HCMC Dining Guide

Monday, November 1, 2010

What Does Development Look Like?

I've talked a good bit about "development" in this blog, so I wanted to take a minute to explain what I mean by that. I'm talking about two aspects of development: economic and infrastructural, both of which are very closely related. Economic development simply means the continued increase of economic wealth in a country; measured in GDP, per capita income, whatever you may please. While there is still plenty of obvious poverty in Vietnam, Saigon's economy has been growing at a rate of 12% a year recently, and this economic explosion has in turn resulted in a massive infrastructure boom. I've mentioned this before as well, but the pace and scale of the construction here is amazing. New stores go from empty interior to completed business in less than a month, new roads and bridges are going up all over the place, and construction cranes dot large parts of the horizon. There are numerous either recently completed or in-progress flagship projects going on here. I was going to include a city map at this point but there literally isn't a single good one on the entire internet.

One project is the Bitexco Finanical Tower, of which there are several pictures in earlier posts, which will be opening within the next few days, from the looks of things. Another is the Thu Thiem Bridge, which connects Binh Thanh District to District 2. I took several of the pictures from the last post from it, and while it's not a huge bridge, it is an important one, as I'll explain shortly. Next year the Thu Thiem Bridge will be joined by the Thu Thiem Tunnel in making District 2 far more accessible than it is right now. The tunnel is being drilled under the Saigon River, and it will connect Districts 1 and 2. Why all the emphasis on connecting District 2? Well, the provincial government has authorized a plan to simply move the residential, financial, and administrative center of the city from D1 to D2, through a project called the Thu Thiem New Urban Area.  The New Urban Area will contain apartment complexes, condos, office buildings, parks, and recreation areas, and nearly every building will be between 10 and 40-stories tall. When I heard about this project I was stunned. Moving the downtown of a city a few miles away? That's insane. This is the kind of massive, hugely ambitious project that can really only be dictated by government fiat in a one-party state. I have no idea if it will actually work, but still, how imaginative!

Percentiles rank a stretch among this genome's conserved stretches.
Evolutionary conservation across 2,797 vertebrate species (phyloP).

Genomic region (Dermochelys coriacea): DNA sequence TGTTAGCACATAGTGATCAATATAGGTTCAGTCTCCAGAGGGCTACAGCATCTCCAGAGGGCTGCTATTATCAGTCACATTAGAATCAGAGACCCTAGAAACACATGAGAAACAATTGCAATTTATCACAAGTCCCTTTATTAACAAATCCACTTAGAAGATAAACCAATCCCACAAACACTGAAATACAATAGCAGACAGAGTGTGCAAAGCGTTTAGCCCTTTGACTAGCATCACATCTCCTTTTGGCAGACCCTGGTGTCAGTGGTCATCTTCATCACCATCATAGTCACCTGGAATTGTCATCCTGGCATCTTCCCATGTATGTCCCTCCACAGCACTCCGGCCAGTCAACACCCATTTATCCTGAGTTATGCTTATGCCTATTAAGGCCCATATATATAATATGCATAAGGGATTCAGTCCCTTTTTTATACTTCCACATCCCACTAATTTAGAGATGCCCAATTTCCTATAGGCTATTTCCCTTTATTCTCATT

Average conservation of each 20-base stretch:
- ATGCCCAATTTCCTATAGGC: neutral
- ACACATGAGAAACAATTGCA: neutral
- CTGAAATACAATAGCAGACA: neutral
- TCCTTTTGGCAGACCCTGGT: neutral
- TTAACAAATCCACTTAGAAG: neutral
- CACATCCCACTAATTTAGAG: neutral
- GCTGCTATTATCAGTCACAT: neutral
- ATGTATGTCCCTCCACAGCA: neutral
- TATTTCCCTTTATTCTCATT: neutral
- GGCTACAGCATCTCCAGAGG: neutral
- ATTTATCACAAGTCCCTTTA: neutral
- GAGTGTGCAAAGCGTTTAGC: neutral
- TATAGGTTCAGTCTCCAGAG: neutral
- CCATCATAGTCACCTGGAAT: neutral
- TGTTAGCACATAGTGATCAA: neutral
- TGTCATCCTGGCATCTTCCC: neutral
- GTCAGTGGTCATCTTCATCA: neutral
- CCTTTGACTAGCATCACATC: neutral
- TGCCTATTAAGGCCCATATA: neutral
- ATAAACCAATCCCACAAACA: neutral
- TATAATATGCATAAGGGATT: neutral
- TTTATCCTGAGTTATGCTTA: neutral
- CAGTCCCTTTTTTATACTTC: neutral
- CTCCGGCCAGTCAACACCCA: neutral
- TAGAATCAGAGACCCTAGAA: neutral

The final major project I'd like to mention is the Phu My bridge. This has made an appearence in earlier posts as well, and today I went for a joy ride across this beast. The bridge connects District 7 to District 2 in another attempt to improve access to the other side of the river. It is also part of a ring road that is currently under construction around the city. The apex of the bridge is probably the best spot in the city to see the sprawl of Saigon, from downtown all the way out to the port facilities. Luckily, it is apparently normal here to stop and park your bike on bridges, so I joined several other people along the railings on the edge of the bridge and snapped some pictures of the city. The rest of this post will be mostly visual.

Phu My Bridge
Ships and cranes at Saigon Port
Downtown. As you can tell all of this growth makes for some hazy days.
Construction
More construction
Still more...
I think you get the point.
You need a port to handle all of the things that the people who will live in those buildings will want.

River, port, city
The Saigon River littered with ships and boats of all sizes.
One last shot of the bridge.
I had a good video to upload, but it was taking hours to add, so I might just try another time. But, just from pictures, you can tell the scale of some of the projects going on here. Before I left the States, many people asked me how I could possibly live in Vietnam - they seemed to think it was some third-world backwater full of rice paddies and ox carts. After hearing that, one of my goals upon arrival was to prove that Vietnam is a country on the move, hurtling towards modernity at breakneck pace. I think I've done a decent job of that so far, and this post should prove that further.

Finally, happy Halloween to those stateside! Now, time to go to sleep, since I'm getting up early for the Steelers v. Saints game.

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